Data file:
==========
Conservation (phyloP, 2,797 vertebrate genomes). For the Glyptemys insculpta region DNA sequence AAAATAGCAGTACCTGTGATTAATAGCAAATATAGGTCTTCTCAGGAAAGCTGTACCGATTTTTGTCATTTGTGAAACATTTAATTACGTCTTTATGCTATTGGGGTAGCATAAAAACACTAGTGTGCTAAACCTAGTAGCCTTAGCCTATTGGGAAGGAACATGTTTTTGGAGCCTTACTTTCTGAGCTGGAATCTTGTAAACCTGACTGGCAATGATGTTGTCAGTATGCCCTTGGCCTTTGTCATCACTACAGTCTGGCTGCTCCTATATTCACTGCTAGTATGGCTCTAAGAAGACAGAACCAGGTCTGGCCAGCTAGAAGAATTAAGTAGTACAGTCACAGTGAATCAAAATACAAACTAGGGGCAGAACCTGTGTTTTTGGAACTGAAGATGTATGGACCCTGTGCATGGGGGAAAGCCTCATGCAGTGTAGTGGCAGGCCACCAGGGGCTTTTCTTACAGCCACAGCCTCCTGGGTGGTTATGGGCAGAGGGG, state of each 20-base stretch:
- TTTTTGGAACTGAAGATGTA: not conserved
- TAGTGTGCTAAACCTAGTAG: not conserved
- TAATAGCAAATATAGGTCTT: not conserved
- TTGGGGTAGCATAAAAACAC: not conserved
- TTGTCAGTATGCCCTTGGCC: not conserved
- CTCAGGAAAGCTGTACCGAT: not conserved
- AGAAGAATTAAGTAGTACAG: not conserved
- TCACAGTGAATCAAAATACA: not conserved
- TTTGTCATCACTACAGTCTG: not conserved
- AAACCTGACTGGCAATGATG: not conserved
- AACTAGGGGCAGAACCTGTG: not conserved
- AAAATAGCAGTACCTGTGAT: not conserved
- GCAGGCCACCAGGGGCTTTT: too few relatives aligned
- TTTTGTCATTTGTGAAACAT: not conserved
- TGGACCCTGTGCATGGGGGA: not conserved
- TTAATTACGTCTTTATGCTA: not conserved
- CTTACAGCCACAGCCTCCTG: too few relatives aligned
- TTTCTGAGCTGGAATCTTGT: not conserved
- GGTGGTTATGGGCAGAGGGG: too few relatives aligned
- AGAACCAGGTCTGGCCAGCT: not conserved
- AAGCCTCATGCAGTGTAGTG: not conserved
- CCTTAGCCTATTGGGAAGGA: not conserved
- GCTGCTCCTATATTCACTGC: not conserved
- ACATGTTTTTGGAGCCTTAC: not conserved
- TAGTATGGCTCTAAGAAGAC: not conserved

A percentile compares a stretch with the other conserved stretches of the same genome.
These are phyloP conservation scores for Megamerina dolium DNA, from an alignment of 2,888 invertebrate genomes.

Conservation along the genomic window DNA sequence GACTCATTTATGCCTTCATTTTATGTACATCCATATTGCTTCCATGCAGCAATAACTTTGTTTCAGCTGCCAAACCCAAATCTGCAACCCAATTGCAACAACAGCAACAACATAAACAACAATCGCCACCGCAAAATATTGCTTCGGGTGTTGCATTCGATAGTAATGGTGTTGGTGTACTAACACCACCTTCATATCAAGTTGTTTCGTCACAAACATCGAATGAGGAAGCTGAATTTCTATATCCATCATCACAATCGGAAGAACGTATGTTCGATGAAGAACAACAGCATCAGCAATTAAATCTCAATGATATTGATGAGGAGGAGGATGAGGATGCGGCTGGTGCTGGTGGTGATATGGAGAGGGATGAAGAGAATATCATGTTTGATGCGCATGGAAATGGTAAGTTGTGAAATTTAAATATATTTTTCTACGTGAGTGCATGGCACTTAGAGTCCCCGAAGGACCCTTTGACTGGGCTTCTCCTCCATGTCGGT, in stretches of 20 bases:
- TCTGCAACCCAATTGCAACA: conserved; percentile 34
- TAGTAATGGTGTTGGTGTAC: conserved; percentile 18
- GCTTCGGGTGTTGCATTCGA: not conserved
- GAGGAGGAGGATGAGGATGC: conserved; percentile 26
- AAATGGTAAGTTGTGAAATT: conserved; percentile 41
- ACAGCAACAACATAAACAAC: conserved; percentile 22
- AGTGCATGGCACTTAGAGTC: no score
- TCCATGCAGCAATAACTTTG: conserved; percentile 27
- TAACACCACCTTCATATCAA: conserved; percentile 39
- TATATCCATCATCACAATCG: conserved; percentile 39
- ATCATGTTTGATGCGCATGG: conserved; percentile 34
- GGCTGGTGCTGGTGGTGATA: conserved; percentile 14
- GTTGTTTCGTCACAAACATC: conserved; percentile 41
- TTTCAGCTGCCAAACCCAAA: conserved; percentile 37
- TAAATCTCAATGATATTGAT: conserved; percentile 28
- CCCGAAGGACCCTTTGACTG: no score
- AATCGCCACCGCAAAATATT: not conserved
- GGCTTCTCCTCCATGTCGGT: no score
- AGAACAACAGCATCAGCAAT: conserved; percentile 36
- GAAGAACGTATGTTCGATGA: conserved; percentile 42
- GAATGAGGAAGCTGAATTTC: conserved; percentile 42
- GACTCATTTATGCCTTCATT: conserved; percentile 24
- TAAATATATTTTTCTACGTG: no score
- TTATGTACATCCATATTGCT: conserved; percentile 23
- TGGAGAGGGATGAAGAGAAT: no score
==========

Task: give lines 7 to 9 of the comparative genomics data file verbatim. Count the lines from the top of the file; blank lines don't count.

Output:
- CTCAGGAAAGCTGTACCGAT: not conserved
- AGAAGAATTAAGTAGTACAG: not conserved
- TCACAGTGAATCAAAATACA: not conserved